For over twenty years, my dedication to ballet cost me many aspects of my life. Long rehearsals, runs of performances, and hours on the tour bus sometimes left me crabby and too tired to be social. Most often, those closest to me were also in the profession, and we could commiserate together about our aches and professional heartaches. I had many close and wonderful friends, but my romantic ventures were often tempered by my obsession with ballet.2
by Emily Kate Long
My last Finding Balance post discussed balance and alignment in the physical sense. I talked about how misalignments in the body can bring about sensory dissonance. In this post, I’ll look a different kind of alignment and dissonance: when our expectations of ourselves don’t line up with our work. Today I want to share some items that are not dance-specific, but very readily apply to the setting, meeting, and letting go of our expectations.
Labors of love come with high expectations, and high expectations demand a high workload. Dancers know this. Anyone who pursues art for a living knows this. The rewards can be huge, so the work is not easy. The first treasure I have to share is a list of ten rules for students, teachers, and life by Sister Mary Corita Kent, an artist and educator who gained reknown in the 1960s and 1970s. Merce Cunningham kept a copy of these rules in his studio. They are well worth hanging. Here’s the full list, from Kent’s Learning by Heart:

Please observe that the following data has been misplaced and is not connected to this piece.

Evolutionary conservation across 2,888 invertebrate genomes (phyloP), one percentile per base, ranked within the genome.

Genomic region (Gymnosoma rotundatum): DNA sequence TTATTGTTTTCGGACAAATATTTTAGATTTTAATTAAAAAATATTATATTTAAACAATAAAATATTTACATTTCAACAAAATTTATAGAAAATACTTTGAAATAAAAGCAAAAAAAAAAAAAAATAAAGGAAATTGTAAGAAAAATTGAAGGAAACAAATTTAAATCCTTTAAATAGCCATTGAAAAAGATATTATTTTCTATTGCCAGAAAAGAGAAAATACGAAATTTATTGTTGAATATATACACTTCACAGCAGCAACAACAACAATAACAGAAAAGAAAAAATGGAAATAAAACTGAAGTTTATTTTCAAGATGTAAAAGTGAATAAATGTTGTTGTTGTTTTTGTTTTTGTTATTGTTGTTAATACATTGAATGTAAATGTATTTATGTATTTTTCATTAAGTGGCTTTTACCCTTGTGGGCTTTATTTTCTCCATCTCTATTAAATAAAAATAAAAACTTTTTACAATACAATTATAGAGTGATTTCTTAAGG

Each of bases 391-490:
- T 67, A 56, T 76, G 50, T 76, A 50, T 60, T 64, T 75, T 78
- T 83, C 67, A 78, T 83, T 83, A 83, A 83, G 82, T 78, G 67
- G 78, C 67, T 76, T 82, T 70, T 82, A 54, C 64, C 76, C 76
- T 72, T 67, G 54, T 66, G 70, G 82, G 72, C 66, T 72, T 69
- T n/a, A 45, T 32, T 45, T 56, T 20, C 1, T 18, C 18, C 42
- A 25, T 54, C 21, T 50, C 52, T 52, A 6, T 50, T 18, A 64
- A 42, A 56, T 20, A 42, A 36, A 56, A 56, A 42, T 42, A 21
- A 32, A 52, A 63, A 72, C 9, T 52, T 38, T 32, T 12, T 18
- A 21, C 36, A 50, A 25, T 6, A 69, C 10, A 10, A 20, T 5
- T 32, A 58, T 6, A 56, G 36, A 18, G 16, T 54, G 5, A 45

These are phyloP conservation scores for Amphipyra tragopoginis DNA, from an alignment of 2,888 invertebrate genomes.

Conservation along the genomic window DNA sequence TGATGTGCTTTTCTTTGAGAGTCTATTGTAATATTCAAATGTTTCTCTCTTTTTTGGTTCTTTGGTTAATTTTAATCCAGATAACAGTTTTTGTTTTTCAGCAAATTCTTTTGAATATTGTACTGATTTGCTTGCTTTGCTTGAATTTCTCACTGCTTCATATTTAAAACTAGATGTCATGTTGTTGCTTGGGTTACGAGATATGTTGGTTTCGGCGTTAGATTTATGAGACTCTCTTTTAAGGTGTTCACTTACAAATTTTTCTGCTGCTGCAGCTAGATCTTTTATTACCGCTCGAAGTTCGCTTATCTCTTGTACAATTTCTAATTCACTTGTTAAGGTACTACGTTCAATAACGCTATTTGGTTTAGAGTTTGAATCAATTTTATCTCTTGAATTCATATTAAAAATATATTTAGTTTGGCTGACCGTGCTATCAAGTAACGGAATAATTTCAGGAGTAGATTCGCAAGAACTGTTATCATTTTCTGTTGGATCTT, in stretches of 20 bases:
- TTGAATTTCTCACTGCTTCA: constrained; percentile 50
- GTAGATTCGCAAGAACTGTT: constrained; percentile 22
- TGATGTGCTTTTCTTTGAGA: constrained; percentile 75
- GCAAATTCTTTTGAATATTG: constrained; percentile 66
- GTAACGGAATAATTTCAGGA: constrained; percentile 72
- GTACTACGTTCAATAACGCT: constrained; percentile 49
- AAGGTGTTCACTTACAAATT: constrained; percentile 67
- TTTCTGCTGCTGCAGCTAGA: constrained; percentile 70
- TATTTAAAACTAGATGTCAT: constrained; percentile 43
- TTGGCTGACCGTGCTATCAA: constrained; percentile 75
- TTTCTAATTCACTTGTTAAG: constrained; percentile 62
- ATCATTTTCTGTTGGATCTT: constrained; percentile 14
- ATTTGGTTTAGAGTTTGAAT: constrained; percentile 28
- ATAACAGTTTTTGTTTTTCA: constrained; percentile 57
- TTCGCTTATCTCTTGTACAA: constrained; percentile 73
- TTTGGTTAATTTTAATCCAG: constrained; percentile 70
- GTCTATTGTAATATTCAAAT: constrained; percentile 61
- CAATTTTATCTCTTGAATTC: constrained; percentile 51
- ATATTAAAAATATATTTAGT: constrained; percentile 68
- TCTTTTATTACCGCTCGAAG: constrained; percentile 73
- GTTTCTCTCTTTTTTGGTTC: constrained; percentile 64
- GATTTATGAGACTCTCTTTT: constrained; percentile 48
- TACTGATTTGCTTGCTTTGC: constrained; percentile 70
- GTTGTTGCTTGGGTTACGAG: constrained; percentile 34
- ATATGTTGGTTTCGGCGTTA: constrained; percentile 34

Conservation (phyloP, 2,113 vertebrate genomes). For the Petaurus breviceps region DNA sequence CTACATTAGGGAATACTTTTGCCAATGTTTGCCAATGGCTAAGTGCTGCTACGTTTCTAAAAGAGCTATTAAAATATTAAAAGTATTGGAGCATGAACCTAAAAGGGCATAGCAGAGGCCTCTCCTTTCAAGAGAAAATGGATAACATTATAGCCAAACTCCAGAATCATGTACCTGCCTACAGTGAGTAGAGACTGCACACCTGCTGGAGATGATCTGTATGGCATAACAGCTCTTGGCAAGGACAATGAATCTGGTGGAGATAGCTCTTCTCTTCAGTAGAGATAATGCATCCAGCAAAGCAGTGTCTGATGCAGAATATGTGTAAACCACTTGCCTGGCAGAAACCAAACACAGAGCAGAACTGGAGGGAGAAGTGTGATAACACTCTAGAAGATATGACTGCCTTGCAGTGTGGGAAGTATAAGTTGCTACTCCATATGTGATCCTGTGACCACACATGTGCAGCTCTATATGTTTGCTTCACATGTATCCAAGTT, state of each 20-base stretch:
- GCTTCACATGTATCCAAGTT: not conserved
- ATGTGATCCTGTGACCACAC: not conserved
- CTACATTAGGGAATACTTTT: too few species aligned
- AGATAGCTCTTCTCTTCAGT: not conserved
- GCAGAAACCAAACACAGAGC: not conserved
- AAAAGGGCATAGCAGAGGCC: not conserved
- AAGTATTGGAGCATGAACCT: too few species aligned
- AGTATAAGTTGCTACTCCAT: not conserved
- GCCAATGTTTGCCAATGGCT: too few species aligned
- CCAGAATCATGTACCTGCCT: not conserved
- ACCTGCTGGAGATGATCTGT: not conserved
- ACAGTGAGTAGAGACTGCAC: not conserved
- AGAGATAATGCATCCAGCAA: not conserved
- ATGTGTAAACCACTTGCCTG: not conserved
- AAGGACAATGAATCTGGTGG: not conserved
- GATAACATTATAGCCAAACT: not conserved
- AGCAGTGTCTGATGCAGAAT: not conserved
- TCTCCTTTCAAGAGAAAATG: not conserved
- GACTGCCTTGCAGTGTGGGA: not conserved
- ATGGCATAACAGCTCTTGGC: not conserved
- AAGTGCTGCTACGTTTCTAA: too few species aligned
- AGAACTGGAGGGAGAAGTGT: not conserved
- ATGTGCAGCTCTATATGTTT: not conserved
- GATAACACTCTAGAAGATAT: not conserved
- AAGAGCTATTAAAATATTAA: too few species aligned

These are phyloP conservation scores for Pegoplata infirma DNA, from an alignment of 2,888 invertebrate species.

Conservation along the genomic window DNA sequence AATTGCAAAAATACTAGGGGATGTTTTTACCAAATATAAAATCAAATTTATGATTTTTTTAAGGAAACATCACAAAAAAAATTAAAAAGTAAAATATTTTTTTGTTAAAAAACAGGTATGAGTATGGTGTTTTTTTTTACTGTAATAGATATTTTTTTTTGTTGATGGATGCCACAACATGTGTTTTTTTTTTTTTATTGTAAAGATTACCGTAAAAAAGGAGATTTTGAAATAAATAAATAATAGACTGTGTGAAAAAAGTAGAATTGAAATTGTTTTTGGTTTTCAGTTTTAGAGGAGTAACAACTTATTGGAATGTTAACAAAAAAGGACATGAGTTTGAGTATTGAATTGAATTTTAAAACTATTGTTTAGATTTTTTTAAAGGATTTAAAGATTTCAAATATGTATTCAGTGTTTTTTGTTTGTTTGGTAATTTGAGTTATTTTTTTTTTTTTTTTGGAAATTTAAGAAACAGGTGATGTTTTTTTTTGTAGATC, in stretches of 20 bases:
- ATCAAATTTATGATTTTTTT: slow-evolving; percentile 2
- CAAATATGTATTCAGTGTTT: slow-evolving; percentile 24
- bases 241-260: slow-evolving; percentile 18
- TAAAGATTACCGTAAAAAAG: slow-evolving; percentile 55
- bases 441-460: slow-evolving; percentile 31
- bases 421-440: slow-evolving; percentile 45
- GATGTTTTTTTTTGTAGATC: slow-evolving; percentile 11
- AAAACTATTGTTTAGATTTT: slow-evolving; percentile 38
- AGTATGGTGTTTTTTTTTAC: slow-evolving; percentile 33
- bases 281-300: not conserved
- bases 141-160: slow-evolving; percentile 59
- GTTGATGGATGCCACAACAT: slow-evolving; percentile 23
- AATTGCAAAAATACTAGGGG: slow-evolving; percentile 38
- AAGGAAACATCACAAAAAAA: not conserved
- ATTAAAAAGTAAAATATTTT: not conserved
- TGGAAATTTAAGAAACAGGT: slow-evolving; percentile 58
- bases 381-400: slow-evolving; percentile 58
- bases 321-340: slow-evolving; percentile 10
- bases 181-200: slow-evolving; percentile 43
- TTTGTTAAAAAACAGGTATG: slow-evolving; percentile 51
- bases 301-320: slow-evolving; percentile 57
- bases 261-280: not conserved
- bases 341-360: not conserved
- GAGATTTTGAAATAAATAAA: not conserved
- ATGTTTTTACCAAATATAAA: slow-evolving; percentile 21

- Find a place you trust, and then try trusting it for a while
- General duties of a student: pull everything out of your teacher; pull everything out of your fellow students
- General duties of a teacher: pull everything out of your students
- Consider everything an experiment
- Be self-disciplined—this means finding someone wise or smart and choosing to follow them. To be disciplined is to follow in a good way. To be self-disciplined is to follow in a better way.
- Nothing is a mistake. There is no win and no fail, only make
- The only rule is work. If you work it will lead to something. It’s the people who do all of the work all f the time who eventually catch on to things.
- Don’t try to create and analyze at the same time. They’re different processes.
- Be happy whenever you can manage it. It’s lighter than you think.
- “We’re breaking all the rules. Even our own rules. And how do we do that? By leaving plenty of room for X quantities.” John Cage
Hints: Always be around. Come or go to everything. Always go to classes. Read anything you can get your hands on. Look at movies carefully, often. Save everything—it might come in handy later.
This list sums up just about everything needed to pursue excellence. What I really love about it is the emphasis on allowing room for errors and questions, and leaving no stone unturned.
As a complement to Kent’s list, and to illustrate a challenge I and many other dancers face, I also want to share Sheri LeBlanc’s essay, “The Perfectionist Dilemma.” In it, LeBlanc sensitively teases apart excellence pursuit and perfectionism, which, as she puts it, are similar only as far as the results each can produce. One gives us a healthy relationship with our efforts and achievements, while the other sets up for feelings of failure and inadequacy, no matter what we achieve. Expecting perfection from ourselves or from anyone around us automatically misaligns expectation with outcome.